The 44 homes in this market town in the centre of France are in two identical blocks each five storeys high, facing each other across a courtyard. two-storey maisonettes sandwich single-storey flats, and those on the lowest floors have private gardens. This is definitely lightweight construction, and Dubosc dismisses the current love affair with incorporating thermal mass in buildings. Instead, he believes that having a lightweight rapidly responsive building is a better solution, as it can be heated rapidly when necessary.

Dubosc’s main interest was in building with readily available materials, which were both inexpensive and swift to construct. This led to his selection of a simple steel frame, cantilevering beyond the front face of the building, and with just the base of the columns set into cylinders of concrete, to protect against accidental impact.

The fronts of the buildings are clad in stainless steel, and the rears and roofs in profiled aluminium, with a slight pattern applied to them. The curvature of the roof allows the use of skylights on the upper maisonettes, adding additional quality to the simple interior spaces.

For the architect and the product manufacturers with which it collaborated, this was an interesting exercise in achieving architectural quality through an industrialised approach with relatively inexpensive components. It was also a research project, examining whether it was possible to achieve what were then new acoustic standards for France using lightweight methods of construction. There was considerable experimentation during the design process with specific details, to ensure that sound transmission was low. Particularly through the use of suspended floors, it in fact proved possible to achieve much higher than normal levels of sound insulation, which is crucial, not just between the floors in a dwelling but also between different dwellings.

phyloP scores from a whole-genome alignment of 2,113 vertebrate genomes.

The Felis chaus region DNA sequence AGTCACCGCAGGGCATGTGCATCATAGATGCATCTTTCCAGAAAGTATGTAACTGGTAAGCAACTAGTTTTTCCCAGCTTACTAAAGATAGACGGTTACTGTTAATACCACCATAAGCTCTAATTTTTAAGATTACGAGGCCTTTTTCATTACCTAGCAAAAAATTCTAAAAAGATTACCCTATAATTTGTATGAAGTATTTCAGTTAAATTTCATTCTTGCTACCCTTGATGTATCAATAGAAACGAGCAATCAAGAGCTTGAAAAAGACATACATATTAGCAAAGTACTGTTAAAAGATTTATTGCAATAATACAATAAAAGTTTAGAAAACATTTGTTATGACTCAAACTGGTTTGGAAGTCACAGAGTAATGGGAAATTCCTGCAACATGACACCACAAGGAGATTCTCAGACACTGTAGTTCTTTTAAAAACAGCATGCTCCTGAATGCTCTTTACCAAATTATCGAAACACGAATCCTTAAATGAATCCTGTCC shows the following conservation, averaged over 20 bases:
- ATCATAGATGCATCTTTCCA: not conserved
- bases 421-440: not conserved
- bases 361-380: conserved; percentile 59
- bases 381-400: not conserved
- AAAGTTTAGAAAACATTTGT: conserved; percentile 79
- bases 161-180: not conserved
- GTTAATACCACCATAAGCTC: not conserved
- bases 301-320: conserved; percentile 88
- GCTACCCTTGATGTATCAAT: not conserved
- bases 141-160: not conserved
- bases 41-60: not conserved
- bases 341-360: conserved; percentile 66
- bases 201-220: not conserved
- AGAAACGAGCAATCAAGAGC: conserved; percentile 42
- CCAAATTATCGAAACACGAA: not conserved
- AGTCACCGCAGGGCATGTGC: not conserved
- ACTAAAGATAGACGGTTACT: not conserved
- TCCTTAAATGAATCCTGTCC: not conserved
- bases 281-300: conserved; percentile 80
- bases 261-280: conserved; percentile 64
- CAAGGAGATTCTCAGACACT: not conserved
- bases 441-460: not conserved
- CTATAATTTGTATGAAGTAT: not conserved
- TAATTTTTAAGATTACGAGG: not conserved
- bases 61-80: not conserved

The real achievement of this project, intended to act as a prototype for further construction, is in the quality of finishes and detailing. The judicious use of colour, not just in the red of the front doors but also in a restrained application of yellow to the balustrades of the external stairs, sets off the neutral tones of the metal. Nobody would doubt that it would be possible to put buildings together from industrial components – the achievement is in making them feel as crisp and well-finished as these do. Indeed, now softened by hedges that have grown up around them, they seem a comfortable if contemporary addition to the housing stock. What these silvery flats may have lost in terms of shock value they have gained in liveability and civic presence.

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